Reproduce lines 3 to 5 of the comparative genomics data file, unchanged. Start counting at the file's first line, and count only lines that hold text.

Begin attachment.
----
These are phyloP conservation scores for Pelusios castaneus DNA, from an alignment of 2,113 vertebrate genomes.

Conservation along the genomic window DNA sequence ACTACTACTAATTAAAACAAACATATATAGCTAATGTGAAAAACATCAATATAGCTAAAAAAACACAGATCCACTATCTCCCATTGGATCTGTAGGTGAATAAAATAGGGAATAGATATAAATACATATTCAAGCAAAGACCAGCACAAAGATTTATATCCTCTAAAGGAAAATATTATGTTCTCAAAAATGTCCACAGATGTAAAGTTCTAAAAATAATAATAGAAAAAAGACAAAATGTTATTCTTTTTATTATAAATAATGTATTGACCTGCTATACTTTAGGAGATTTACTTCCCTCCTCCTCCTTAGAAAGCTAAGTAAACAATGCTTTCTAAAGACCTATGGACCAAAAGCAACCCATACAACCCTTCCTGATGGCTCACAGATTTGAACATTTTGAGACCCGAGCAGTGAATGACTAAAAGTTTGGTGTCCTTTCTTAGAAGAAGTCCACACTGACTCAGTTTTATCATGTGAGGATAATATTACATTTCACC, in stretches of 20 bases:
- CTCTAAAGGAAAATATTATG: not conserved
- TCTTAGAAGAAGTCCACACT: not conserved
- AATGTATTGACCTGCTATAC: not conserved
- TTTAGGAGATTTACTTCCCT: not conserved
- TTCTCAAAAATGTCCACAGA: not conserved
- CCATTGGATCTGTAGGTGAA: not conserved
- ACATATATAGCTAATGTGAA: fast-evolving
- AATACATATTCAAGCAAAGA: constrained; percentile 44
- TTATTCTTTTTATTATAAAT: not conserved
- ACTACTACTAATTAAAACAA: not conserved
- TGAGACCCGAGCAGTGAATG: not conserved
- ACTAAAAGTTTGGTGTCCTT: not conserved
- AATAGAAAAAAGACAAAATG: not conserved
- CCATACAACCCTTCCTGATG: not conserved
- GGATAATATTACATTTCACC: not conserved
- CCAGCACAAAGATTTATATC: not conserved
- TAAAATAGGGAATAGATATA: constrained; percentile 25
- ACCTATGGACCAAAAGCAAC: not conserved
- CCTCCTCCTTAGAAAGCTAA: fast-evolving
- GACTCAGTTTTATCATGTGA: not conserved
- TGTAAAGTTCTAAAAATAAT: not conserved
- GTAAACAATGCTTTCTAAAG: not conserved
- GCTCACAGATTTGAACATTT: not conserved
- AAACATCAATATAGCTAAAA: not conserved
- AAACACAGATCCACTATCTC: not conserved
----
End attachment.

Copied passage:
- CTCTAAAGGAAAATATTATG: not conserved
- TCTTAGAAGAAGTCCACACT: not conserved
- AATGTATTGACCTGCTATAC: not conserved